Radical Networks is a conference that celebrates the free and open Internet, with hands-on workshops, speakers, and a gallery exhibiting artworks centered around radio and networking technology. It fosters critical discussion on contemporary issues that include surveillance, the spread of misinformation, ownership of personal data, and the increasing opacity of “The Cloud”.
Radical Networks is also an arts festival that considers networking technology as an artistic medium, featuring works that run the gamut from ethical hacks to creative experiments to live performances.
This event brings together artists, activists, community organizers, journalists, technologists, educators, and the public, to exchange ideas and look under the hood of what makes the Internet work. Radical Networks is in its fourth year and is the first festival and conference of its kind in the United States. This year we are expanding the event to Berlin, Germany from October 19-21, 2018.
Workshop with Jude Mukundane
RootIO: Community Radio as a Service
Technologists tend to make the mistake of viewing advances as teleological. The trajectories of technologies are in fact far from linear, and (to paraphrase Gibson) not evenly distributed. RootIO is a networked system for most of the world, where FM radio is a vital, affordable, and central means of communication. Taking the success of community radio in places like Brazil, Mexico, and Cote d’Ivoire, and adding contemporary communications technology to bolster it, RootIO dramatically decreases the operational and capital expenses of a station. This in turns makes running a radio station easier for smaller, more remote, or less wealthy communities. RootIO stations have been run in Uganda, and are being launched in Cabo Verde, remote Irish islands, and the Danube Delta in Romania.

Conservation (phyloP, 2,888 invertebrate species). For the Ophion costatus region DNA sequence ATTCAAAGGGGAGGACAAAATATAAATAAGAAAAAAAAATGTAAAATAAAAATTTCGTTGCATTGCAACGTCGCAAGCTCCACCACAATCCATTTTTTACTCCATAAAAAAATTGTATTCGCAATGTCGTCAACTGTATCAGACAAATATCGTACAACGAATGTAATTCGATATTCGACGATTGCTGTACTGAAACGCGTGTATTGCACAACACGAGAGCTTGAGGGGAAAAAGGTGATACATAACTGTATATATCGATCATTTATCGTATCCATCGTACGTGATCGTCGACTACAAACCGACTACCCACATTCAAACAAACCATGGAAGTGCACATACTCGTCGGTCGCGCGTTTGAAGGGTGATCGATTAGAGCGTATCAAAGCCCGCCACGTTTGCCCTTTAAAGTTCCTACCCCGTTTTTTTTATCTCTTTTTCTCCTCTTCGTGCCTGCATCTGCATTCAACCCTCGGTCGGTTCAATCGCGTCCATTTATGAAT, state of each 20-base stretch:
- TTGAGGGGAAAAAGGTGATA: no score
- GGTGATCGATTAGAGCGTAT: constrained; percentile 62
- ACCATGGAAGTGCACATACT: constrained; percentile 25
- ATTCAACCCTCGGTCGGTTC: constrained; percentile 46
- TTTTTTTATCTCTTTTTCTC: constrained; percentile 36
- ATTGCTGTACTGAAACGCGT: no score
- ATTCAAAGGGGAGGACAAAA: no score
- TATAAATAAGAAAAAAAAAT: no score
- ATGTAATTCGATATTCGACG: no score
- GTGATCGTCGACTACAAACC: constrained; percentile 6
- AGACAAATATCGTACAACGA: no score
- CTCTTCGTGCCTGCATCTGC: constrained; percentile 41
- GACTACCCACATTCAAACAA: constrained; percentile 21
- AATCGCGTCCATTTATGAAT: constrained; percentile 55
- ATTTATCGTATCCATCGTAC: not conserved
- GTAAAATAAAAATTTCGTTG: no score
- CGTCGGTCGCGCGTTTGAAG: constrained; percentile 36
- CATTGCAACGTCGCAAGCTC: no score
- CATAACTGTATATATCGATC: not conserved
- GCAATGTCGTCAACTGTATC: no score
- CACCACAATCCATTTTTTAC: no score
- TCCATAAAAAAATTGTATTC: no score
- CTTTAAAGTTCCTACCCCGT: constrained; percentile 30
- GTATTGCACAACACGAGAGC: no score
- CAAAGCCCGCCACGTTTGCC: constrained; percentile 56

This workshop introduces participants to the RootIO platform, and takes them through the steps of creating a station. Please note that FM is highly regulated in most countries, so we cannot guarantee that any participant could immediately go out and create a station. However, regulators have embraced RootIO as a highly transparent and bottom-up form of communication: Romania granted the first two licenses in the history of the country to RootIO stations, and Uganda is in the process of issuing ten new licenses for RootIO stations.
Starting with an Android phone (which becomes the core of the station), through antenna hacking (from commonly available agricultural parts), to volunteerism and programming, the workshop will address all aspects of the socio-technical system. We will also describe aspects of the free/open project where contributions would be welcome, but this is not an exploitative workshop.